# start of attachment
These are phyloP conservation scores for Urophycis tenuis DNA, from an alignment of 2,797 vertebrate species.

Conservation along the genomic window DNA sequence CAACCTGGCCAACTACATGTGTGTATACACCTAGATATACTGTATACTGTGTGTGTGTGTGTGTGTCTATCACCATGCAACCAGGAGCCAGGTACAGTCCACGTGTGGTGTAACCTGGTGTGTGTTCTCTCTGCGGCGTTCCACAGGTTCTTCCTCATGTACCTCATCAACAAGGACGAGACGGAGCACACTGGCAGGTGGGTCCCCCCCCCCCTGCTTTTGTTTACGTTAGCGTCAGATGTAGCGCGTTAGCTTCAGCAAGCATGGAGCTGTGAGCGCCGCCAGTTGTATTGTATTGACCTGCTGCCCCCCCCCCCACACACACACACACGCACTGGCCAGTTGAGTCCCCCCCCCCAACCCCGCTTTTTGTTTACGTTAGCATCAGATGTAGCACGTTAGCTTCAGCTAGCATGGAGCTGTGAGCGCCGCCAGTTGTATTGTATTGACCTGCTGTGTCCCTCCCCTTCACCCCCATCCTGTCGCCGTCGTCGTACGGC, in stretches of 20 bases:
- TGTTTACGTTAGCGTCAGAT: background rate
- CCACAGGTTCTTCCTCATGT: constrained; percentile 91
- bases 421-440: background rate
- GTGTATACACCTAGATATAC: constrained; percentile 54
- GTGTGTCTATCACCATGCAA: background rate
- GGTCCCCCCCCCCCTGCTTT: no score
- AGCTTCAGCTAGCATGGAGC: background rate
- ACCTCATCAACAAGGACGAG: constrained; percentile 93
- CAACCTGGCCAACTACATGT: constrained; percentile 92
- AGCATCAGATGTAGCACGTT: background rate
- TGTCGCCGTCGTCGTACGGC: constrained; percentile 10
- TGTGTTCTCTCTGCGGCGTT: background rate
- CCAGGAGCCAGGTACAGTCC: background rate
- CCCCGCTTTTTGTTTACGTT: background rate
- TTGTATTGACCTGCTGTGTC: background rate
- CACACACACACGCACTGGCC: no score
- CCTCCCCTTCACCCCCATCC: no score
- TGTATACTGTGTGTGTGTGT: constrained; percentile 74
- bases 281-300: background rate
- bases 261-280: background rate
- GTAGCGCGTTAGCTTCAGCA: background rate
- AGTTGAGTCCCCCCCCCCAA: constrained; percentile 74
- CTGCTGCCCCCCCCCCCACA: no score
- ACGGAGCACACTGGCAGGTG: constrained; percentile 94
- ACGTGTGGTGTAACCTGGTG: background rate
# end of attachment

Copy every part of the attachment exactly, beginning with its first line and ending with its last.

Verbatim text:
These are phyloP conservation scores for Urophycis tenuis DNA, from an alignment of 2,797 vertebrate species.

Conservation along the genomic window DNA sequence CAACCTGGCCAACTACATGTGTGTATACACCTAGATATACTGTATACTGTGTGTGTGTGTGTGTGTCTATCACCATGCAACCAGGAGCCAGGTACAGTCCACGTGTGGTGTAACCTGGTGTGTGTTCTCTCTGCGGCGTTCCACAGGTTCTTCCTCATGTACCTCATCAACAAGGACGAGACGGAGCACACTGGCAGGTGGGTCCCCCCCCCCCTGCTTTTGTTTACGTTAGCGTCAGATGTAGCGCGTTAGCTTCAGCAAGCATGGAGCTGTGAGCGCCGCCAGTTGTATTGTATTGACCTGCTGCCCCCCCCCCCACACACACACACACGCACTGGCCAGTTGAGTCCCCCCCCCCAACCCCGCTTTTTGTTTACGTTAGCATCAGATGTAGCACGTTAGCTTCAGCTAGCATGGAGCTGTGAGCGCCGCCAGTTGTATTGTATTGACCTGCTGTGTCCCTCCCCTTCACCCCCATCCTGTCGCCGTCGTCGTACGGC, in stretches of 20 bases:
- TGTTTACGTTAGCGTCAGAT: background rate
- CCACAGGTTCTTCCTCATGT: constrained; percentile 91
- bases 421-440: background rate
- GTGTATACACCTAGATATAC: constrained; percentile 54
- GTGTGTCTATCACCATGCAA: background rate
- GGTCCCCCCCCCCCTGCTTT: no score
- AGCTTCAGCTAGCATGGAGC: background rate
- ACCTCATCAACAAGGACGAG: constrained; percentile 93
- CAACCTGGCCAACTACATGT: constrained; percentile 92
- AGCATCAGATGTAGCACGTT: background rate
- TGTCGCCGTCGTCGTACGGC: constrained; percentile 10
- TGTGTTCTCTCTGCGGCGTT: background rate
- CCAGGAGCCAGGTACAGTCC: background rate
- CCCCGCTTTTTGTTTACGTT: background rate
- TTGTATTGACCTGCTGTGTC: background rate
- CACACACACACGCACTGGCC: no score
- CCTCCCCTTCACCCCCATCC: no score
- TGTATACTGTGTGTGTGTGT: constrained; percentile 74
- bases 281-300: background rate
- bases 261-280: background rate
- GTAGCGCGTTAGCTTCAGCA: background rate
- AGTTGAGTCCCCCCCCCCAA: constrained; percentile 74
- CTGCTGCCCCCCCCCCCACA: no score
- ACGGAGCACACTGGCAGGTG: constrained; percentile 94
- ACGTGTGGTGTAACCTGGTG: background rate